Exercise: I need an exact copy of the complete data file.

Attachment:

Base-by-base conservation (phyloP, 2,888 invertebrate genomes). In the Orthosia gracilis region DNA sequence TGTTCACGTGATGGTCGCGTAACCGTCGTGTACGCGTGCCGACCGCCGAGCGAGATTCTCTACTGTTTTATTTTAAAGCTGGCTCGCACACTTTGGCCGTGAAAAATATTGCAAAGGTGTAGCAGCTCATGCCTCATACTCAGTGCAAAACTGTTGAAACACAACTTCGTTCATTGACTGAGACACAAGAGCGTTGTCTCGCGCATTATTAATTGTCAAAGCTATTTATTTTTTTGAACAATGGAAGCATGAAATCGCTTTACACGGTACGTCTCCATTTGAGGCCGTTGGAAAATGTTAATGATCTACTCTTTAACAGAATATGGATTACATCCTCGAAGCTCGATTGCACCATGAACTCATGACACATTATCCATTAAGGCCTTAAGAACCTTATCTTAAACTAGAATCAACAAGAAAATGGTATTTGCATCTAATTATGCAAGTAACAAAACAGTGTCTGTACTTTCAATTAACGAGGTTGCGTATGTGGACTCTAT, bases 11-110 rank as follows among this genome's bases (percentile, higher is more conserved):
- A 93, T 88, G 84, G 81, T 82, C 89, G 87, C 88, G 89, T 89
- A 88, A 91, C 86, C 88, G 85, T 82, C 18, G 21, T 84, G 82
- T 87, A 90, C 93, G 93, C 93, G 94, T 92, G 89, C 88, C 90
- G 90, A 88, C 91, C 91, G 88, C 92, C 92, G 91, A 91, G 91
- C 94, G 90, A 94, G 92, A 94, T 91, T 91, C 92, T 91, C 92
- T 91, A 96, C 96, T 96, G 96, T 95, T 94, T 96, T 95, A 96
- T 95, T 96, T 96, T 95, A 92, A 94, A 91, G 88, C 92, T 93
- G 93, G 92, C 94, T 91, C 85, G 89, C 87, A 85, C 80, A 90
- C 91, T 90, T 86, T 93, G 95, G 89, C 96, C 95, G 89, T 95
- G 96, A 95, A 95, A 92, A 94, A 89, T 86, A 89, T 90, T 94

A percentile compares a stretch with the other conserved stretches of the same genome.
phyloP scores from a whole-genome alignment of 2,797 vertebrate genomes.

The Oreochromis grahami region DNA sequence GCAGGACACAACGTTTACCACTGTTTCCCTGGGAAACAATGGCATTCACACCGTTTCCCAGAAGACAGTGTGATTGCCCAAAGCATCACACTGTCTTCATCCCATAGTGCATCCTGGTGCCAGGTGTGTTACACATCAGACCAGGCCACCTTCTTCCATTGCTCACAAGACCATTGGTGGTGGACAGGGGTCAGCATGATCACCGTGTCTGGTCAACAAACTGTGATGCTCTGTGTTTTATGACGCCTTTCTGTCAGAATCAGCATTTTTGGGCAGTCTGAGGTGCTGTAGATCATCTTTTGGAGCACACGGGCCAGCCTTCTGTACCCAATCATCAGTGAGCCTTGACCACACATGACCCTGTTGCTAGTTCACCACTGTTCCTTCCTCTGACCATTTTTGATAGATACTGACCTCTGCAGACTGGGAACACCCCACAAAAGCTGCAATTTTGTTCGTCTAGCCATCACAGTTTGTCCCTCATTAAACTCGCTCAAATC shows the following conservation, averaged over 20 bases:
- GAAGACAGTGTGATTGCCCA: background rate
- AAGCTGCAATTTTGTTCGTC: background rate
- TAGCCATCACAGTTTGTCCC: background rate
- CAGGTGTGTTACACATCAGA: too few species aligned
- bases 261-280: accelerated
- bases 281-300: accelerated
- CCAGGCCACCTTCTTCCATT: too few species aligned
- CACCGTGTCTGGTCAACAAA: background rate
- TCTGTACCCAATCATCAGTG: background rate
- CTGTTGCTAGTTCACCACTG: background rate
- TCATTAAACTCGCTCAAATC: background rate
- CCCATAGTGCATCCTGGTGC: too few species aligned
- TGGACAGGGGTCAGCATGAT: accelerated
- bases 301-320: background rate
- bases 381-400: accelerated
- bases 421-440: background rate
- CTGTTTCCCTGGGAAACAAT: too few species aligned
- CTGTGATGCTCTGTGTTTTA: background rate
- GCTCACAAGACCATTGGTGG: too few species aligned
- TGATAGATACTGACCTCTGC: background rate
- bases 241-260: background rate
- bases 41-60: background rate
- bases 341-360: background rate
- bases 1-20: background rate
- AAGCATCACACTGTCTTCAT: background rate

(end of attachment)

Base-by-base conservation (phyloP, 2,888 invertebrate genomes). In the Orthosia gracilis region DNA sequence TGTTCACGTGATGGTCGCGTAACCGTCGTGTACGCGTGCCGACCGCCGAGCGAGATTCTCTACTGTTTTATTTTAAAGCTGGCTCGCACACTTTGGCCGTGAAAAATATTGCAAAGGTGTAGCAGCTCATGCCTCATACTCAGTGCAAAACTGTTGAAACACAACTTCGTTCATTGACTGAGACACAAGAGCGTTGTCTCGCGCATTATTAATTGTCAAAGCTATTTATTTTTTTGAACAATGGAAGCATGAAATCGCTTTACACGGTACGTCTCCATTTGAGGCCGTTGGAAAATGTTAATGATCTACTCTTTAACAGAATATGGATTACATCCTCGAAGCTCGATTGCACCATGAACTCATGACACATTATCCATTAAGGCCTTAAGAACCTTATCTTAAACTAGAATCAACAAGAAAATGGTATTTGCATCTAATTATGCAAGTAACAAAACAGTGTCTGTACTTTCAATTAACGAGGTTGCGTATGTGGACTCTAT, bases 11-110 rank as follows among this genome's bases (percentile, higher is more conserved):
- A 93, T 88, G 84, G 81, T 82, C 89, G 87, C 88, G 89, T 89
- A 88, A 91, C 86, C 88, G 85, T 82, C 18, G 21, T 84, G 82
- T 87, A 90, C 93, G 93, C 93, G 94, T 92, G 89, C 88, C 90
- G 90, A 88, C 91, C 91, G 88, C 92, C 92, G 91, A 91, G 91
- C 94, G 90, A 94, G 92, A 94, T 91, T 91, C 92, T 91, C 92
- T 91, A 96, C 96, T 96, G 96, T 95, T 94, T 96, T 95, A 96
- T 95, T 96, T 96, T 95, A 92, A 94, A 91, G 88, C 92, T 93
- G 93, G 92, C 94, T 91, C 85, G 89, C 87, A 85, C 80, A 90
- C 91, T 90, T 86, T 93, G 95, G 89, C 96, C 95, G 89, T 95
- G 96, A 95, A 95, A 92, A 94, A 89, T 86, A 89, T 90, T 94

A percentile compares a stretch with the other conserved stretches of the same genome.
phyloP scores from a whole-genome alignment of 2,797 vertebrate genomes.

The Oreochromis grahami region DNA sequence GCAGGACACAACGTTTACCACTGTTTCCCTGGGAAACAATGGCATTCACACCGTTTCCCAGAAGACAGTGTGATTGCCCAAAGCATCACACTGTCTTCATCCCATAGTGCATCCTGGTGCCAGGTGTGTTACACATCAGACCAGGCCACCTTCTTCCATTGCTCACAAGACCATTGGTGGTGGACAGGGGTCAGCATGATCACCGTGTCTGGTCAACAAACTGTGATGCTCTGTGTTTTATGACGCCTTTCTGTCAGAATCAGCATTTTTGGGCAGTCTGAGGTGCTGTAGATCATCTTTTGGAGCACACGGGCCAGCCTTCTGTACCCAATCATCAGTGAGCCTTGACCACACATGACCCTGTTGCTAGTTCACCACTGTTCCTTCCTCTGACCATTTTTGATAGATACTGACCTCTGCAGACTGGGAACACCCCACAAAAGCTGCAATTTTGTTCGTCTAGCCATCACAGTTTGTCCCTCATTAAACTCGCTCAAATC shows the following conservation, averaged over 20 bases:
- GAAGACAGTGTGATTGCCCA: background rate
- AAGCTGCAATTTTGTTCGTC: background rate
- TAGCCATCACAGTTTGTCCC: background rate
- CAGGTGTGTTACACATCAGA: too few species aligned
- bases 261-280: accelerated
- bases 281-300: accelerated
- CCAGGCCACCTTCTTCCATT: too few species aligned
- CACCGTGTCTGGTCAACAAA: background rate
- TCTGTACCCAATCATCAGTG: background rate
- CTGTTGCTAGTTCACCACTG: background rate
- TCATTAAACTCGCTCAAATC: background rate
- CCCATAGTGCATCCTGGTGC: too few species aligned
- TGGACAGGGGTCAGCATGAT: accelerated
- bases 301-320: background rate
- bases 381-400: accelerated
- bases 421-440: background rate
- CTGTTTCCCTGGGAAACAAT: too few species aligned
- CTGTGATGCTCTGTGTTTTA: background rate
- GCTCACAAGACCATTGGTGG: too few species aligned
- TGATAGATACTGACCTCTGC: background rate
- bases 241-260: background rate
- bases 41-60: background rate
- bases 341-360: background rate
- bases 1-20: background rate
- AAGCATCACACTGTCTTCAT: background rate